You ought to consult staff on strategy - up to a point

Staff with regular contact with beneficiaries will be prime sources of feedback or ideas, says Valerie Morton

Valerie Morton
Valerie Morton

Q: Should staff at all levels be involved in the strategic planning process?

A: I imagine there are many readers out there answering your question with a straightforward "yes"; but I suspect there are also a surprisingly large number whose instinct is to say "no". It is quite possible that those in the latter group feel they cannot be open about their view because of the perception that a "no" answer implies some form of dictatorship.

The difference of views occurs mainly because interpretations of the term "involvement" differ. It can be broken down into direct involvement, consultation and communication. We can take it as read that communication with all staff is vital at every stage of a strategic process.

The issue of consultation is often the most controversial. It is not necessary or appropriate to consult staff at all levels in all stages of the planning process; more importantly, some people are happy not to be consulted. They might feel that way because they think their colleagues or managers are better placed to make decisions and they trust them to produce the right outcome - or, as I can remember clearly from one charity staff meeting, they are simply uncomfortable in an environment full of acronyms and feel they are being judged on their contribution to an issue that is outside their skill set. Consultation often takes place about the final version of the strategy, giving the impression that it is tokenistic. The result is a negative rather than a positive experience.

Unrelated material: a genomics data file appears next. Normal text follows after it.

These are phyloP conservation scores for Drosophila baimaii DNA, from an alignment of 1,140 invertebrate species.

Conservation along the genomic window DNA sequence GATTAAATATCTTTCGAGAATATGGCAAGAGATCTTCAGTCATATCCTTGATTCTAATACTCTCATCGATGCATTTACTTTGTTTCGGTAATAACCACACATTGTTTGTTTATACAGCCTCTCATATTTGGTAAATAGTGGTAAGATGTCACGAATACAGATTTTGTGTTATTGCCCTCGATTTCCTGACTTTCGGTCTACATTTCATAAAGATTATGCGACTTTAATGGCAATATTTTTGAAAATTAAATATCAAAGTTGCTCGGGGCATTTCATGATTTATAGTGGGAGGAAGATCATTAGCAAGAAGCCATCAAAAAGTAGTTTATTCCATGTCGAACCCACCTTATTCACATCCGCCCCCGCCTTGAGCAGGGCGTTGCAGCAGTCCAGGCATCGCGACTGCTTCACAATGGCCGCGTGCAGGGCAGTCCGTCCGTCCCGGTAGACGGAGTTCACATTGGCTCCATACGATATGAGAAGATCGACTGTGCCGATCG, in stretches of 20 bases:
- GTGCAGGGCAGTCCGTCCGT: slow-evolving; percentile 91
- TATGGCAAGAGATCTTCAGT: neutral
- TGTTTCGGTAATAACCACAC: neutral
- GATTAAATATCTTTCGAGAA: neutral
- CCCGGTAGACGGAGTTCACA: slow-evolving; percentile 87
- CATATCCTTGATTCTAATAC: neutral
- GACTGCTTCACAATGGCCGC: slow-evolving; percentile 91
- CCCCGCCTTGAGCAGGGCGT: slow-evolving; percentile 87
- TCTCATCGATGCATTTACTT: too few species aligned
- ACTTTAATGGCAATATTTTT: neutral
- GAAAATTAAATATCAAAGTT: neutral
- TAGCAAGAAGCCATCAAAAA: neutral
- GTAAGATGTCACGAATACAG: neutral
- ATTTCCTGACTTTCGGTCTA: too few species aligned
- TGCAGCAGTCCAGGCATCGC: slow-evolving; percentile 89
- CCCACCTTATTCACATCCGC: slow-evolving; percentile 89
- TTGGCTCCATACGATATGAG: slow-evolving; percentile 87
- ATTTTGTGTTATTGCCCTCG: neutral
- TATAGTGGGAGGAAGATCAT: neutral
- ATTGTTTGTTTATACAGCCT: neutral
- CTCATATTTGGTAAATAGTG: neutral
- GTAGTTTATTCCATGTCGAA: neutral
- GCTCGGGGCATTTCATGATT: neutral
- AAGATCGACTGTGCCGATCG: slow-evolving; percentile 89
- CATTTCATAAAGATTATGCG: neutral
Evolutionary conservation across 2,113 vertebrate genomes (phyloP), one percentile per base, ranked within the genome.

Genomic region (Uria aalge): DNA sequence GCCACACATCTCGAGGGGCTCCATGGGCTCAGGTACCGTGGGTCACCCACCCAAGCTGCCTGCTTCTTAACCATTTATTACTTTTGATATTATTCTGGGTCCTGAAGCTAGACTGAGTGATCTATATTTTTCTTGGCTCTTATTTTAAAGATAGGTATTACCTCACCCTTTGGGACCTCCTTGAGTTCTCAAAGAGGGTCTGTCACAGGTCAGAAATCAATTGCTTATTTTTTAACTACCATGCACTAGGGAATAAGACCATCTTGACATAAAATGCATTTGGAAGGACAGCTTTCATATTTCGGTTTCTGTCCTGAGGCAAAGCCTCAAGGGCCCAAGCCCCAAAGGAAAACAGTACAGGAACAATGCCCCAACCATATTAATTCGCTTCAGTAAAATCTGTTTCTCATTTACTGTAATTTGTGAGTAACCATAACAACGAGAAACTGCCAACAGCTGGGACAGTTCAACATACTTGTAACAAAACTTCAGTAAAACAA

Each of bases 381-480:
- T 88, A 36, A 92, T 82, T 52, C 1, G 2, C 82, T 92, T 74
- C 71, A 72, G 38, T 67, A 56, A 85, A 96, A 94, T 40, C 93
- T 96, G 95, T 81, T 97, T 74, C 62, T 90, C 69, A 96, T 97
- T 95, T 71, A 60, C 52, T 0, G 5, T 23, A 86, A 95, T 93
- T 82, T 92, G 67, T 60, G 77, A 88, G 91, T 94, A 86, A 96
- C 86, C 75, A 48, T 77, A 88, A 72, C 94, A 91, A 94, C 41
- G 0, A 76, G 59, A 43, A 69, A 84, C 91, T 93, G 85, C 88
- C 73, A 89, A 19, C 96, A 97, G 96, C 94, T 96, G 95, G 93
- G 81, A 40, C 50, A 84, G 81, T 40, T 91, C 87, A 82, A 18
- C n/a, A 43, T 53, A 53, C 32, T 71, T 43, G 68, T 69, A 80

Involvement can take many forms. Staff at all levels can contribute to the fact-finding stage, especially if appropriate and well-defined tasks are allocated. Other staff might become informal 'mystery shoppers', gathering information by using, supporting or donating to other charities.

Personal contacts and networks are useful for opening doors or carrying out competitor analysis, and staff with regular contact with beneficiaries will be prime sources of feedback or ideas. The challenge is to find the right way to draw out useful information. Sometimes informal but facilitated sessions over a sandwich can reveal gems that would not appear on a formal questionnaire.

Responsibility for agreeing the key objectives lies clearly with the trustees and directors, but managers should and will expect to be involved in shaping and prioritising the options. Once the overall objectives have been approved, the real work can begin on preparing departmental or section plans - and then the most extensive involvement starts.

Have a clear plan from the start about how you will involve, consult and communicate with each staff group. That way you will manage expectations, provide the clarity everyone craves and garner input of maximum value.

Valerie Morton is a trainer, fundraiser and consultant

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